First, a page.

NRSC Shifts Resources to Six States

Roberts, left, greets Moran, the NRSC chairman, at an event in their home state of Kansas. (Tom Williams/CQ Roll Call Photo)

Updated, 9:04 a.m. | TOPEKA, Kan. — With less than four weeks until Election Day, the National Republican Senatorial Committee's independent expenditure arm is shifting resources to increase its investment in six states, including South Dakota and Georgia.  

The NRSC has moved $1 million to South Dakota, plus another $1.45 million to Georgia. In South Dakota, the Democratic Senatorial Campaign Committee made a $1 million television ad buy this week, on the heels of tightening poll numbers that showed its candidate, Rick Weiland, gaining ground. In Georgia, a new poll suggests a runoff is likely. The NRSC also is upping its investment in four other states: Alaska, Colorado, Iowa and New Hampshire. Those four states represent an expansion of the map for the GOP into states where Democrats were favored to win earlier in the cycle.  

Independents Could Control Power in Senate

Roberts, left, debates Orman during a luncheon. (Tom Williams/CQ Roll Call)

OVERLAND PARK, Kan. — The power in the Senate could increasingly flow not to Harry Reid or Mitch McConnell, but to a few independents who could hold the keys to the majority — and they know it.  

The two unexpected GOP trouble spots in the Midwest feature independent candidates who are making noise about not joining either side in a divided Senate. In Kansas it's Greg Orman, who is challenging long-time GOP incumbent Pat Roberts. Republicans are extremely dubious of Orman, pointing to campaign dollars he's given to top Democrats, although Orman is fond of pointing to contributions to Republicans as well.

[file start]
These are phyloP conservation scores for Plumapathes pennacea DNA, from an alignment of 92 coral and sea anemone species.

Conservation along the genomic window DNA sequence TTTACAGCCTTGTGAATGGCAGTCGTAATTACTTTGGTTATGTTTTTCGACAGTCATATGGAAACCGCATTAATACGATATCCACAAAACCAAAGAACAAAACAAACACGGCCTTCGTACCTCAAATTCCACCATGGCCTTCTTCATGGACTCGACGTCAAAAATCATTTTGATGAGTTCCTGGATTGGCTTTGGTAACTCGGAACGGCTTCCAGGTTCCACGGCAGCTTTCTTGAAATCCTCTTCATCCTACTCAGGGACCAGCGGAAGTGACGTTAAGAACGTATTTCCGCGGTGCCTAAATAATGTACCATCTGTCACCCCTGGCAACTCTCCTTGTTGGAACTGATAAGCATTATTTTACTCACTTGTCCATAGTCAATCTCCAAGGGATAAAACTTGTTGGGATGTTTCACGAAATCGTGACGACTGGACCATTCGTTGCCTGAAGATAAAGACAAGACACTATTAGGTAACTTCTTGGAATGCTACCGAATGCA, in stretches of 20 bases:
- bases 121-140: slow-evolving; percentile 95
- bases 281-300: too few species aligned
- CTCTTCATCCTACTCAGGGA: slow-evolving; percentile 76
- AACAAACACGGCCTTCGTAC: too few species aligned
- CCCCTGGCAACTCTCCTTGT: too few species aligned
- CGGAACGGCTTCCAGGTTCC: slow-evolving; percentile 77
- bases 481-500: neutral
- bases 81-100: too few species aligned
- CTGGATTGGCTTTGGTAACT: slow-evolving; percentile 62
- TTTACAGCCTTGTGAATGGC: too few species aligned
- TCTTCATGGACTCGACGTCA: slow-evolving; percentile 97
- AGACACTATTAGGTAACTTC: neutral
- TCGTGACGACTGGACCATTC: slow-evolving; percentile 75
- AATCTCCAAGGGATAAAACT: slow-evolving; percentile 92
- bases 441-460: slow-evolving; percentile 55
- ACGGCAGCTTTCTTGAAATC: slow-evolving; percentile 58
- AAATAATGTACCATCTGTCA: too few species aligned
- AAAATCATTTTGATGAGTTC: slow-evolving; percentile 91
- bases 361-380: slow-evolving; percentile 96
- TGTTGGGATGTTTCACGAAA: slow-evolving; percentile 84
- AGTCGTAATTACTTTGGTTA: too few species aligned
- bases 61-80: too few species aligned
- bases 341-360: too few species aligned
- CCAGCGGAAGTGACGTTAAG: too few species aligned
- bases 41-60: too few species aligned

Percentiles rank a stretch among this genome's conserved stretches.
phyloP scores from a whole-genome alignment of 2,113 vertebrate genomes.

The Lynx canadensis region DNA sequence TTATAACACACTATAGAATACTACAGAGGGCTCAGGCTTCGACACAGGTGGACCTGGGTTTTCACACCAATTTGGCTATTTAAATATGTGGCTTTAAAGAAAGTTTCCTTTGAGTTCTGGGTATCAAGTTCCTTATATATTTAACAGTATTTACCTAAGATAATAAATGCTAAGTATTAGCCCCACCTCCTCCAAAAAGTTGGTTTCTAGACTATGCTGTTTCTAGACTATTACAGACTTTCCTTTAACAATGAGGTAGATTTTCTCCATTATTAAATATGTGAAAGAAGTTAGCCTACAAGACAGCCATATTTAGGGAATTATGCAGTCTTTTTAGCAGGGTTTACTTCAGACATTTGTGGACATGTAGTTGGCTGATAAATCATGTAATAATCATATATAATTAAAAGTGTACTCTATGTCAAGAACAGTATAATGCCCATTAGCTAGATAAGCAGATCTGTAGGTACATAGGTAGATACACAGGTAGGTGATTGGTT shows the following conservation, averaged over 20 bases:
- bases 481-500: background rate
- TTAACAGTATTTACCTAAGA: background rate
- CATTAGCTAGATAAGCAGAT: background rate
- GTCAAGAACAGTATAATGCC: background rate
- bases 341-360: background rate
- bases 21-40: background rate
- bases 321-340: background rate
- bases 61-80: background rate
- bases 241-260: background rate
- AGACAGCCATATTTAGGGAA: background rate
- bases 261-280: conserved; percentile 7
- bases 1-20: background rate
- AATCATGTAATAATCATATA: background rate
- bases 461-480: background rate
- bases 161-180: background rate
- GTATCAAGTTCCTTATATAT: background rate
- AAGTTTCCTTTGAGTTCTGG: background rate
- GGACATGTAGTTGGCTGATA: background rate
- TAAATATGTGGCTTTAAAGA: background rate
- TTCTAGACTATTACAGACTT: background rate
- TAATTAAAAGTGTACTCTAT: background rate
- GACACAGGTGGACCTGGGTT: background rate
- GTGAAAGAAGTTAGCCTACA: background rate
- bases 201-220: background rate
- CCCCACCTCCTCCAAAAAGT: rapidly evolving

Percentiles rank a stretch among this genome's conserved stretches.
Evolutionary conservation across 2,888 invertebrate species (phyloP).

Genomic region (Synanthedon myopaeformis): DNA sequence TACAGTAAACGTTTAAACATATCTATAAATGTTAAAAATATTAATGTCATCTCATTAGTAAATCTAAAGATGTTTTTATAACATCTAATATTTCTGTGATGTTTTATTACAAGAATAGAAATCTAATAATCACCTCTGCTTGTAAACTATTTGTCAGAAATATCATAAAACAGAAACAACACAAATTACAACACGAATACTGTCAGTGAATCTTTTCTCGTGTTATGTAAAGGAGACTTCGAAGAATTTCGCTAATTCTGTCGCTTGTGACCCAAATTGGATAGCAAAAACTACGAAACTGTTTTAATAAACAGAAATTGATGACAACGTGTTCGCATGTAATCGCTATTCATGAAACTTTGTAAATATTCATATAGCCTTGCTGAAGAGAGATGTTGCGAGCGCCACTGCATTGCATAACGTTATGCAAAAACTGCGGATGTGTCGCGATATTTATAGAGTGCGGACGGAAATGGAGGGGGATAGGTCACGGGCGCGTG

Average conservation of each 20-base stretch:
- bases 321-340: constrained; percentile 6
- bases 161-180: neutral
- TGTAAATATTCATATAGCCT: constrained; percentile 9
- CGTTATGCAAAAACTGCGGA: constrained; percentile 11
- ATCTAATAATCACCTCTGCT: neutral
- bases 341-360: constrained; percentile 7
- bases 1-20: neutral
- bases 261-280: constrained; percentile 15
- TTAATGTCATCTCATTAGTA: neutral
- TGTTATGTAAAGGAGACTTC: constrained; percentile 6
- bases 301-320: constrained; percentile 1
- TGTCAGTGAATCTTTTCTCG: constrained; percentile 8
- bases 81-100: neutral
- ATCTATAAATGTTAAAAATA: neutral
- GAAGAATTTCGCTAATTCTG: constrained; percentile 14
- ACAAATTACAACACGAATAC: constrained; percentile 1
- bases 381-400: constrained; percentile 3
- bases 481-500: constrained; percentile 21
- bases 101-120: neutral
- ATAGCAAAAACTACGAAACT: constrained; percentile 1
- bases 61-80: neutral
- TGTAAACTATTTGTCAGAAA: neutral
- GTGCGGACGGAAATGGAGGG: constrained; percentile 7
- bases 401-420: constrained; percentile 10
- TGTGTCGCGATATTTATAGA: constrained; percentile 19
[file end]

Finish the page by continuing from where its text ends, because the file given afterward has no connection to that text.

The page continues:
Democrat Responds to DSCC's South Dakota Gamble

Reid is the Senate majority leader. (Bill Clark/CQ Roll Call File Photo)

The Democratic Senatorial Campaign Committee will run $1 million in advertising in the South Dakota Senate race — a welcome, but not surprising development for the campaign of Democrat Rick Weiland.  

A Weiland campaign senior adviser and veteran Democratic operative said he expected the move, given Senate Majority Leader Harry Reid's interest in remaining in charge. Steve Jarding, a South Dakota native who helped elect future Senate Majority Leader Tom Daschle, D-S.D., in 1986 and worked for four years at the DSCC, told CQ Roll Call moments after Bloomberg Politics broke the story  on Wednesday that he had a feeling the national party would eventually invest there.  

Slip of the Tongue in South Dakota Senate Debate (Video)

Republicans are favored to pick up Johnson's open seat. (Tom Williams/CQ Roll Call File Photo)

South Dakota Democratic Senate hopeful Rick Weiland apparently is not so hopeful.  

Republican former Gov. Mike Rounds is the clear front-runner for the state's open Senate seat, and Weiland accidentally ceded that fact at a debate Wednesday.  

Quirky Ex-Senator Stomps on Democrats' S.D. Hopes

Johnson is retiring. (Tom Williams/CQ Roll Call File Photo)

South Dakota Democrats are playing a tough hand in the Senate race, but they thought they could count on a wild card — former Sen. Larry Pressler — to help the contest break their way.  

Pressler seems to have other plans.